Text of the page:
# Momentum-impulse vs. rectilinear motion equations

• cipotilla
In summary, The conversation is about solving a pulley problem using different approaches. The person tried using the rectilinear motion equations with a constant acceleration, but the book's solution used the momentum-impulse equations and got a different answer. The other person points out that the first approach is incorrect because the objects are not freely falling and suggests using the sum of forces to find the acceleration. The first person realizes their mistake and agrees to use the correct approach.

#### cipotilla

Here we are again...We have apully system as seen on page 1 of the attachment. I tried using the rectilinear motion equations, assuming a=constant, but the book's solution used the momentum-impulse equations and got a different answer.

I don't understand why my approach is incorrect... Thanks.

#### Attachments

• P13 132.pdf
46.6 KB · Views: 275
Nothing wrong with using kinematics with constant acceleration. But how did you solve for the acceleration?

I just assumed the acceleration was gravity...I'm guessing there's something wrong with that assumption...but I don't know what...

Its not gravity because its not free falling. I can't believe I made that mistake. I would have to use Sum of forces=ma and find the acceleration if i wanted to use kinematics, right?

The "acceleration due to gravity" applies to a freely falling object--where the only force acting is gravity. But these objects are attached to ropes and pulleys--they are not freely falling! Solve for the acceleration like in any other pulley problem.

cipotilla said:
Its not gravity because its not free falling. I can't believe I made that mistake. I would have to use Sum of forces=ma and find the acceleration if i wanted to use kinematics, right?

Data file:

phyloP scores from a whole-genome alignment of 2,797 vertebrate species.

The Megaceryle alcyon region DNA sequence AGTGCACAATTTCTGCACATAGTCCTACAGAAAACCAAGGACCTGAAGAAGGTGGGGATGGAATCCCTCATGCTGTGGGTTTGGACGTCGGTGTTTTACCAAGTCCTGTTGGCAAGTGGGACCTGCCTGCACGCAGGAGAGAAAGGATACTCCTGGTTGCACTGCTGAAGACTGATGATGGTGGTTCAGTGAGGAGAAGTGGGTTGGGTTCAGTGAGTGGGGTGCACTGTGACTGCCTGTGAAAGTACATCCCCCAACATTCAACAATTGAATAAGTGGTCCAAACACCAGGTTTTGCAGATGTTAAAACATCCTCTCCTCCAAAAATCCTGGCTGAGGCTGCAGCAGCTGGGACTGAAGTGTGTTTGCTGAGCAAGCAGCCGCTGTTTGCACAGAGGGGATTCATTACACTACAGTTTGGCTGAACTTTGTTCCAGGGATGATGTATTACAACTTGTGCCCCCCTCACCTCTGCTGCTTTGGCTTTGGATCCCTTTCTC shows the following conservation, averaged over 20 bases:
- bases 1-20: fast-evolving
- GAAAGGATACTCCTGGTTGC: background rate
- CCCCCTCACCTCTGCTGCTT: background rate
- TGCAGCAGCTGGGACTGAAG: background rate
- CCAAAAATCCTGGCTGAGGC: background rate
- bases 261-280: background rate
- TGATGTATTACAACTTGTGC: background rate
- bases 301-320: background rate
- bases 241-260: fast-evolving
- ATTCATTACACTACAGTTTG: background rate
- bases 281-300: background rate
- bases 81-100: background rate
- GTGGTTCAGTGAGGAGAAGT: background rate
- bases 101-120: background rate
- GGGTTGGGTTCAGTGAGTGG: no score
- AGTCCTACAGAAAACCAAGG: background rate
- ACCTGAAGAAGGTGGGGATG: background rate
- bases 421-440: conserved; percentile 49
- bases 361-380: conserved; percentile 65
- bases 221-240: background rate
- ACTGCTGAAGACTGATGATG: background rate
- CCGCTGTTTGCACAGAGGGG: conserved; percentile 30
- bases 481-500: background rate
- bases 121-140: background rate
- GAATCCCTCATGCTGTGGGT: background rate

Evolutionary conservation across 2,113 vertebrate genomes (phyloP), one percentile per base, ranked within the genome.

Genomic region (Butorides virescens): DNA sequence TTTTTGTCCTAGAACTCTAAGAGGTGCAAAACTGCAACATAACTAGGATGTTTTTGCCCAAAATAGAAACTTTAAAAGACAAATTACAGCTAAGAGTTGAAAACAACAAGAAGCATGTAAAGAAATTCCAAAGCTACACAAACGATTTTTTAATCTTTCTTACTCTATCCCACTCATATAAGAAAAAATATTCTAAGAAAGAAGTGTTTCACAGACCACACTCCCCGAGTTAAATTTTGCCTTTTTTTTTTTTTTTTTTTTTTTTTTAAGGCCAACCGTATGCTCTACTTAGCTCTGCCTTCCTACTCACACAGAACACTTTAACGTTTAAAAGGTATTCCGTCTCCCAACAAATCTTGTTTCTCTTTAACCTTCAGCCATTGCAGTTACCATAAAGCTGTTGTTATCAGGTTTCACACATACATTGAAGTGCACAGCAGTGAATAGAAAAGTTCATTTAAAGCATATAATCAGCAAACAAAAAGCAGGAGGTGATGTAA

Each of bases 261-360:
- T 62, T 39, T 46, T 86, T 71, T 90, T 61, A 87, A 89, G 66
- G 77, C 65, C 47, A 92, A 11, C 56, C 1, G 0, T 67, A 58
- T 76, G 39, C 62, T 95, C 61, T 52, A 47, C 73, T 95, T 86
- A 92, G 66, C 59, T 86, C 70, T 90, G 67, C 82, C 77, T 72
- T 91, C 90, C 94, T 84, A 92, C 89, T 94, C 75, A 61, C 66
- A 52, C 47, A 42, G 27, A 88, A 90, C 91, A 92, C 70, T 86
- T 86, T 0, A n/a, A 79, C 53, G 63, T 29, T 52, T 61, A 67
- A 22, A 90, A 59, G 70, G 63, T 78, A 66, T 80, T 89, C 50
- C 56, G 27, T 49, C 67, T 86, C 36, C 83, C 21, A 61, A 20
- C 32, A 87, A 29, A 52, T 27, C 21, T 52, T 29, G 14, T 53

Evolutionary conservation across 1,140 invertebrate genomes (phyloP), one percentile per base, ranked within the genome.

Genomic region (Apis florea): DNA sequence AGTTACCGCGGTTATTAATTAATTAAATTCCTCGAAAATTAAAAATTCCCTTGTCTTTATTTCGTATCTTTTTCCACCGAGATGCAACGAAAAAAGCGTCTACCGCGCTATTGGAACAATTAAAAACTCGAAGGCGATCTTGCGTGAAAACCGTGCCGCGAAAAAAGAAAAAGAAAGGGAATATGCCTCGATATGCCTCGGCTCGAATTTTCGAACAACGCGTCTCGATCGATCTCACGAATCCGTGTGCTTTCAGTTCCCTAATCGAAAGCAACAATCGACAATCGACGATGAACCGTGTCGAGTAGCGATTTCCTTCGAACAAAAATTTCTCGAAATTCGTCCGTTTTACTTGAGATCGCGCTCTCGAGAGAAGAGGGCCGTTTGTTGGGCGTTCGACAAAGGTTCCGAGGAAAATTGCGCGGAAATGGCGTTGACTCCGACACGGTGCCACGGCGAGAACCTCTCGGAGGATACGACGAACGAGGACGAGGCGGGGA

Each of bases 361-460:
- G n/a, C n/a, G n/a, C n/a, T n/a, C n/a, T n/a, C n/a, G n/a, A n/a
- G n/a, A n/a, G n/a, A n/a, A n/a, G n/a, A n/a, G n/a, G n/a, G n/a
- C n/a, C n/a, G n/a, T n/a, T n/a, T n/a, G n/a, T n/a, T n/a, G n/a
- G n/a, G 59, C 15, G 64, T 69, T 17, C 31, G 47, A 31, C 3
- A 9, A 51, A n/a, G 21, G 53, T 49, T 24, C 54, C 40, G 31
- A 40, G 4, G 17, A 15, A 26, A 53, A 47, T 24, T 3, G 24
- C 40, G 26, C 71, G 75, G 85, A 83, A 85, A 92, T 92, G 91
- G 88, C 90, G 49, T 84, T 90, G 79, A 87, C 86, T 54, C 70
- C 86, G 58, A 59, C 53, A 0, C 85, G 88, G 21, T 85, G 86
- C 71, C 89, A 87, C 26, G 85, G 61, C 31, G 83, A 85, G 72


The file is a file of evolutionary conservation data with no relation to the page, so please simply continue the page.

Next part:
Exactly. (I knew you'd snap out of it. )

## What is momentum?

Momentum is a measure of an object's motion, determined by multiplying its mass and velocity. It is a vector quantity, meaning it has both magnitude and direction.

## What is impulse?

Impulse is the change in momentum of an object over a period of time. It is calculated by multiplying the force applied to an object by the time it is applied.

## What is the difference between momentum and impulse?

Momentum is a measure of an object's motion at a specific moment, while impulse is the change in momentum over a period of time. Momentum is a vector quantity, while impulse is a scalar quantity.

## How do momentum-impulse equations differ from rectilinear motion equations?

Momentum-impulse equations take into account the change in momentum of an object over a period of time, while rectilinear motion equations only consider an object's position, velocity, and acceleration at a specific point in time. Additionally, momentum-impulse equations involve the force applied to an object, while rectilinear motion equations do not.

## What are some real-world applications of momentum-impulse equations?

Momentum-impulse equations are used in various fields such as sports, engineering, and transportation. For example, they can be used to analyze the impact force of a collision between two vehicles, or to calculate the required force and time for a rocket to launch into space.